“We’d just released our first piece of work under the Droga5 name,” said agency founder and creative chairman David Droga, referring to the “Still Free” campaign for Marc Ecko in which street artists appeared to be spraying graffiti on Air Force One. The work garnered the attention of many, including Esquire editor David Granger who sought to feature Droga in the magazine’s “Best and Brightest” issue. The turning point took place during the preliminary phone interview as they discussed the agency and the founder’s vision.
• Red Bull Stratos
Red Bull insists its mega-stunt, dubbed “the mission to the edge of space,” was not an advertising campaign, and that’s exactly why the campaign and marketing industry can’t get enough of it. “It’s all brand behavior here.…That wasn’t an ad. It was behavior unlike anything I’ve ever seen,” said Mike Byrne, chief creative officer at Anomaly.
However, in an environment where it’s incredibly hard to capture consumers’ attention, an energy drink managed to captivate the world with its Stratos project. In October 2012, Red Bull helped Austrian skydiver Felix Baumgartner freefall jump from 24 miles above the earth, breaking five records, according to officials at Guinness World Records. Mr. Baumgartner became the first human to break the sound barrier without engine power.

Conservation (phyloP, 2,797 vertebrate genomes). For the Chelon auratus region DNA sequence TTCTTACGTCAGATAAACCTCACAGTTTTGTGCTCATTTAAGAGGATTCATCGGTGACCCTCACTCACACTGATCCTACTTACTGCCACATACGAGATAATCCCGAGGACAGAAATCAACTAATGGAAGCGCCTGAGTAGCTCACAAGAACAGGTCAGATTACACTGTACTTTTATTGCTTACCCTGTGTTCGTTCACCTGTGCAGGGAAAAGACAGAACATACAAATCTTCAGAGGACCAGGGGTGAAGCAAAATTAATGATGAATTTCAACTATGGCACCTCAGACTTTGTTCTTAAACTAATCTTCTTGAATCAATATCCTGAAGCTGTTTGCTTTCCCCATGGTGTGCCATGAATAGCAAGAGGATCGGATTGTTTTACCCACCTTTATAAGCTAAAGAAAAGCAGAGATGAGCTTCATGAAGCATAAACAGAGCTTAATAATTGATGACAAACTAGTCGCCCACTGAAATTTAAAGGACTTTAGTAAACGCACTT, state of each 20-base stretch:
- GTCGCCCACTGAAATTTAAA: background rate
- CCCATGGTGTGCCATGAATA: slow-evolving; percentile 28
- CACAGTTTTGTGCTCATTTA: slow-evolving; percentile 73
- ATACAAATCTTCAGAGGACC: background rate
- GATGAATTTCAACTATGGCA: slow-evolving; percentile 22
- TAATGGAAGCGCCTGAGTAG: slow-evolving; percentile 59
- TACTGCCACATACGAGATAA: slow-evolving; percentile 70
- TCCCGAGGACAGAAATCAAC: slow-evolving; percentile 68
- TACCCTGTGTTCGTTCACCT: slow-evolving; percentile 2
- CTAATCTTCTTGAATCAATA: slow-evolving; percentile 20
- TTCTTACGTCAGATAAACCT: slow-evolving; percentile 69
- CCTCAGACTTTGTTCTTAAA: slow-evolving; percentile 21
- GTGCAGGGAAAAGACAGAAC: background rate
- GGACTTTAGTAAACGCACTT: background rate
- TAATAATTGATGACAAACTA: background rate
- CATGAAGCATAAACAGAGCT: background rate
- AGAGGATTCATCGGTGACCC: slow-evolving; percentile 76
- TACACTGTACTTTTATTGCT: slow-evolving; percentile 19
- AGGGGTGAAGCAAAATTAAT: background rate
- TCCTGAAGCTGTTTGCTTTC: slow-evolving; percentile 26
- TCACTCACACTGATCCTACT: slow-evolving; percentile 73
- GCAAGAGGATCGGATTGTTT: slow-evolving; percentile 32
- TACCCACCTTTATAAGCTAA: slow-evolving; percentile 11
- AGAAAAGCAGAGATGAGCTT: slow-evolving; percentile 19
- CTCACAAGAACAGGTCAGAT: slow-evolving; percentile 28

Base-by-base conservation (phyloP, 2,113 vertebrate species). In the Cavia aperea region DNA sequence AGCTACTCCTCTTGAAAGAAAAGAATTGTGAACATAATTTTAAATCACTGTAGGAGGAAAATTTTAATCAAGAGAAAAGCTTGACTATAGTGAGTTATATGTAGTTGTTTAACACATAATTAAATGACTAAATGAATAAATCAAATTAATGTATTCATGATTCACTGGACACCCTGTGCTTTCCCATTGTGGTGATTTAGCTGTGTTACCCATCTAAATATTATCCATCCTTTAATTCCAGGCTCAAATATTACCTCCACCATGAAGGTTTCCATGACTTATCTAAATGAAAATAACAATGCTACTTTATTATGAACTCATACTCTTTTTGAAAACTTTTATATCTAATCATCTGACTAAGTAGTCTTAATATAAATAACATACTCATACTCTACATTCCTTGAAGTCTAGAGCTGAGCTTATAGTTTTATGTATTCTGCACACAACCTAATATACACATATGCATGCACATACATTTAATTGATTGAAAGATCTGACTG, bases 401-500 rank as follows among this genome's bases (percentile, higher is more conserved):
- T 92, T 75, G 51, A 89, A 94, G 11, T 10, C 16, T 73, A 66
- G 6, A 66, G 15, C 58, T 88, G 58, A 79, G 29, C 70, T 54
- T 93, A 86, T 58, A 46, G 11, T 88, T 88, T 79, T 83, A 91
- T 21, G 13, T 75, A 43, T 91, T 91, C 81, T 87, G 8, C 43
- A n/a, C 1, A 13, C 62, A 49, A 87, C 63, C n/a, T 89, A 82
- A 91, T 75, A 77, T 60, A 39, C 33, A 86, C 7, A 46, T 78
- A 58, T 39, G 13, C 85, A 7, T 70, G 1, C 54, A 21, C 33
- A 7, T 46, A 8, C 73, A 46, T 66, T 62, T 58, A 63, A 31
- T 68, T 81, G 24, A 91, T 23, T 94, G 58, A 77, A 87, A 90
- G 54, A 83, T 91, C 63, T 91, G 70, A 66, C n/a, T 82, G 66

“The Red Bull Stratos project was, first and foremost, a scientific mission documented by our broadcast and editorial teams for seven years. Red Bull Stratos was not an advertising campaign,” said Red Bull spokeswoman Patrice Radden. She declined to comment further for this story. And while that may be true on the surface, footage from the stunt was featured in an ad campaign that kicked off in January 2013. Additional footage was released in the months following the stunt and continued to boost the brand.
A year after the stunt, a video showing the fall from Mr. Baumgartner’s perspective—with just the sound of wind and the flapping fabric of his protective suit—racked up 5.3 million views. That brought the campaign’s cumulative views to more than 207 million, according to Visible Measures.
All told, Stratos generated millions in earned media and helped boost sales. In the six months immediately following the stunt, Red Bull’s sales rose 7% to $1.6 billion in the U.S., according to research firm IRI. According to the private company, it sold more than 5.39 billion cans in 2013, an increase of 3% over 2012.
The event was carried on nearly 80 TV stations in 50 countries. The live webcast was distributed through 280 digital partners and racked up 52 million views, making it the most-watched live stream in history. Red Bull Media House, the brand’s global media company, even earned a Sports Emmy for Outstanding New Approaches-Sports Event Coverage earlier this year.
Across the board, TV stations, news reports and journalists all referred to the event as “Red Bull Stratos” rather than shortening it to simply “Stratos,” as is so common with branded events. “The amazing thing about this campaign is that we don’t feel any odiousness to see the logo,” said Naoki Ito, chief creative officer at Party. “This brand changed the concept of sponsoring.”
• BMW Films